Pagenaud outduels Dixon for Toronto pole

Image by Michael Levitt/LAT

Pagenaud outduels Dixon for Toronto pole


Pagenaud outduels Dixon for Toronto pole


Simon Pagenaud’s perfect form at the Honda Indy Toronto continued in qualifying. The DXC Technology Team Penske Chevrolet driver delivered the goods when it counted to claim pole position for Sunday’s race in the type of dramatic last-lap fashion that has become the norm for Fast 6 qualifying shootouts.

Scott Dixon grabbed the early advantage in the shootout with his Chip Ganassi Racing PNC Bank Honda while his teammate, Felix Rosenqvist opted to make just one run, and it netted him second. Dixon then improved his time and stayed on the cam for one final lap…only to have a half-spin and stall shortly past the timing line! But there was no red flag and Pagenaud rocketed past a few moments later with a 58.4293s to take pole and continue what has been the most impressive weekend for the Frenchman since Indianapolis.

“I predicted a 58.3, 58.5 and I was right in the middle. Man, the car’s just been phenomenal,” enthused Pagenaud. “It’s not easy being at the back because you start your laps, Q1, Q2 and you’re in the back of the back and I can’t get the tires going the way I wanted to, and then I got traffic, so it was quite difficult to transfer (from the earlier rounds). But then in the Fast 6 it was perfect, I could get the tires up.

“That was a lot of fun, I extracted the best out of it. This is the best you can feel in racing, when you achieve what you expect.”

Dixon was a little frustrated at the spin that thwarted what he felt could have been a better lap.

“I just couldn’t get a lap together. I feel that could have been the lap had I finished it, but it’s been a tough weekend. This second-place start worked pretty good for us last year — we were able to come away with the win,” he noted. “But congrats to Simon — must be that time of the year man; must be trying to get a contract or something!”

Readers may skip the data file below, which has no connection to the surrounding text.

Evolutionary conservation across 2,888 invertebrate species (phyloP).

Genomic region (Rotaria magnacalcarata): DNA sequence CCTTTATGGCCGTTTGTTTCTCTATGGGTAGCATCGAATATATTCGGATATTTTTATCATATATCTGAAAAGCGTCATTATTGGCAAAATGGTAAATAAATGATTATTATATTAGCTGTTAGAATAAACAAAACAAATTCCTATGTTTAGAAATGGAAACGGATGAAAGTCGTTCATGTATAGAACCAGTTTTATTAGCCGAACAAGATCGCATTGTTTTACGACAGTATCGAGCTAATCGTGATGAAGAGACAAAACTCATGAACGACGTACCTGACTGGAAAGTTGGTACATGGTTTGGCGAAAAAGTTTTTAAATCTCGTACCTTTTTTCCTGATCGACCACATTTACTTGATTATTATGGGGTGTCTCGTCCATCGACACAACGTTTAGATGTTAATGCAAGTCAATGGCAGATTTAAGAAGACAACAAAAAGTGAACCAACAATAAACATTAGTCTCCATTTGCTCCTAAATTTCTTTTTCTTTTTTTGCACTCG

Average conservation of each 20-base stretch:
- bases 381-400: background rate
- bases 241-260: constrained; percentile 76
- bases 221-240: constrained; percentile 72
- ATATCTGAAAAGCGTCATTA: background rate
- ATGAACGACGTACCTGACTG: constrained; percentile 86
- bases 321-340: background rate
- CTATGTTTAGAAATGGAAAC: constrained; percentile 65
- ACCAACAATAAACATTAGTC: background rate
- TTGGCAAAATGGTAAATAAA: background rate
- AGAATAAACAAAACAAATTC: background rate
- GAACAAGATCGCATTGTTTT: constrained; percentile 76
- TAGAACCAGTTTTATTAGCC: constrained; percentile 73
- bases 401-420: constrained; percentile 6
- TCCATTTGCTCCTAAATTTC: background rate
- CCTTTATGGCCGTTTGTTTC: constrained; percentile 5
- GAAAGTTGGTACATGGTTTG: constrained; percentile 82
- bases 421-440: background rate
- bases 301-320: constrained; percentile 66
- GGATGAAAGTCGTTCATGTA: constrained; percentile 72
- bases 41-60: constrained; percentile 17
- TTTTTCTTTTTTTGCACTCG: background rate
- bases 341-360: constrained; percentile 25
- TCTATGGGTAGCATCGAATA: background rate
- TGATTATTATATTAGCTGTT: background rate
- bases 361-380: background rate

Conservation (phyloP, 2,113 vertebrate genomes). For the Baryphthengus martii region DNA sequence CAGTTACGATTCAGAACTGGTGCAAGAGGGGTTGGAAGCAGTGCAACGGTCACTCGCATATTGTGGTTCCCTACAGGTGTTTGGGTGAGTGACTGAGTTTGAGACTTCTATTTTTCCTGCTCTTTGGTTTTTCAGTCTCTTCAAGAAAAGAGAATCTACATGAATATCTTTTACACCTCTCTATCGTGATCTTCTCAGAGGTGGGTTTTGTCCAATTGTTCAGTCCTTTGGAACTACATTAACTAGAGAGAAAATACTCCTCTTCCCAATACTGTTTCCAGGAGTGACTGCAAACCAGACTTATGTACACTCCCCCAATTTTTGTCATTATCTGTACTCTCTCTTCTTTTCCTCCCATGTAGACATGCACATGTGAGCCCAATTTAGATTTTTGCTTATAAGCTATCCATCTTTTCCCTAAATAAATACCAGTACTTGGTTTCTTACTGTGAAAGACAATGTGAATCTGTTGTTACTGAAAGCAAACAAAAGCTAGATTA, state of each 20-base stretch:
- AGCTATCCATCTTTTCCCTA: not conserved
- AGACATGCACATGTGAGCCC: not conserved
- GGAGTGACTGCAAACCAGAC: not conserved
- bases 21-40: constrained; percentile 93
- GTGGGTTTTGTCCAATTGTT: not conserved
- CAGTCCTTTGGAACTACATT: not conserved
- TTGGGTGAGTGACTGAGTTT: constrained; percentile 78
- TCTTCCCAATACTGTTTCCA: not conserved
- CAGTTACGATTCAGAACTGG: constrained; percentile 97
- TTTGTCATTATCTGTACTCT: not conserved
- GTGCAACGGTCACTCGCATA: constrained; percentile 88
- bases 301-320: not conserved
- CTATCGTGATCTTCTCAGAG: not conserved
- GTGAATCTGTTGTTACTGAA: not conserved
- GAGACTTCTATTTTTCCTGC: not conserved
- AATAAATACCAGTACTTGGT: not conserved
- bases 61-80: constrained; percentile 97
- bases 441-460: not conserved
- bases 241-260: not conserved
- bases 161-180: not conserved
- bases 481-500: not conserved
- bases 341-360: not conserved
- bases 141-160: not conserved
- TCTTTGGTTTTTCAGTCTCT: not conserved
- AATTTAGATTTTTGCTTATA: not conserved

Dixon revealed that a case of “tennis elbow” — an inflammation of the tendons in the elbow — has been troubling him for the past month and was especially problematic on the rough street circuit.

“Yeah, it’s been a bit of a nightmare,” related the defending champion. “I got it the week of Texas — on the sim I think — and then I had it all the way through at Le Mans; and then at Road America it was really bad in the race. So we’ve been trying to do some therapy with it but tennis elbow, there’s no easy fix — it might be an off-season project, we’ll see.”

The top two in points, Josef Newgarden and Alexander Rossi, will start third and fourth after both slapping the wall on their Fast 6 runs.

“I knew it would take a big lap and I was going for it. I went for it in Turn 11 and I ended up sliding and tapping the wall and bent the toe link, so I just had to get out of the way after that,” said Newgarden.

Rossi was similarly underwhelmed after clipping the wall on his final lap.

“I was on a lap that I thought was going to put us up more than it ultimately was going to, so I guess it just cost us third versus fourth,” Rossi mused. “The guys in front of us have a pretty good gap so we need to understand why that is.

“Firestone came up with a different tire for this year. And it’s lower grip, for sure, especially in the rears. So…trying to find that balance of protecting the rears but then not inducing too much understeer in the concrete patches, which exist in a lot of places here. It’s tough — it’s probably the toughest street course we go to, and we’ve got a lot of work to do overnight to figure out how to win this thing.”

The second Chip Ganassi Honda of Felix Rosenqvist and the Ed Carpenter Racing Chevrolet of Ed Jones rounded out the Fast 6. Marco Andretti also had an encouraging day for Andretti Autosport, posting his best qualifying session of the year in 10th.

Some big surprises came in the first round, as Will Power failed to advance, missing the top-six cut by a few tenths. Local hero James Hinchcliffe was also knocked out in the first round, in his case by a brilliant final lap from Ed Carpenter Racing’s Ed Jones that ended Pagenaud’s streak of sessions at the top of the times.

Colton Herta was another surprising non-entry in the Fast 12, although he was seeing the brighter side of it.

“It was a very competitive group and we just missed it — a bit too heavy on the front grip; we were sliding around a lot,” he related. “I think with the reds (option tires) you want a bit of understeer; that tends to be the way that the reds work the best. But this is probably the most hectic race of the year — the windows are huge so you can really do a lot starting from the back. I think it can completely flipflop.”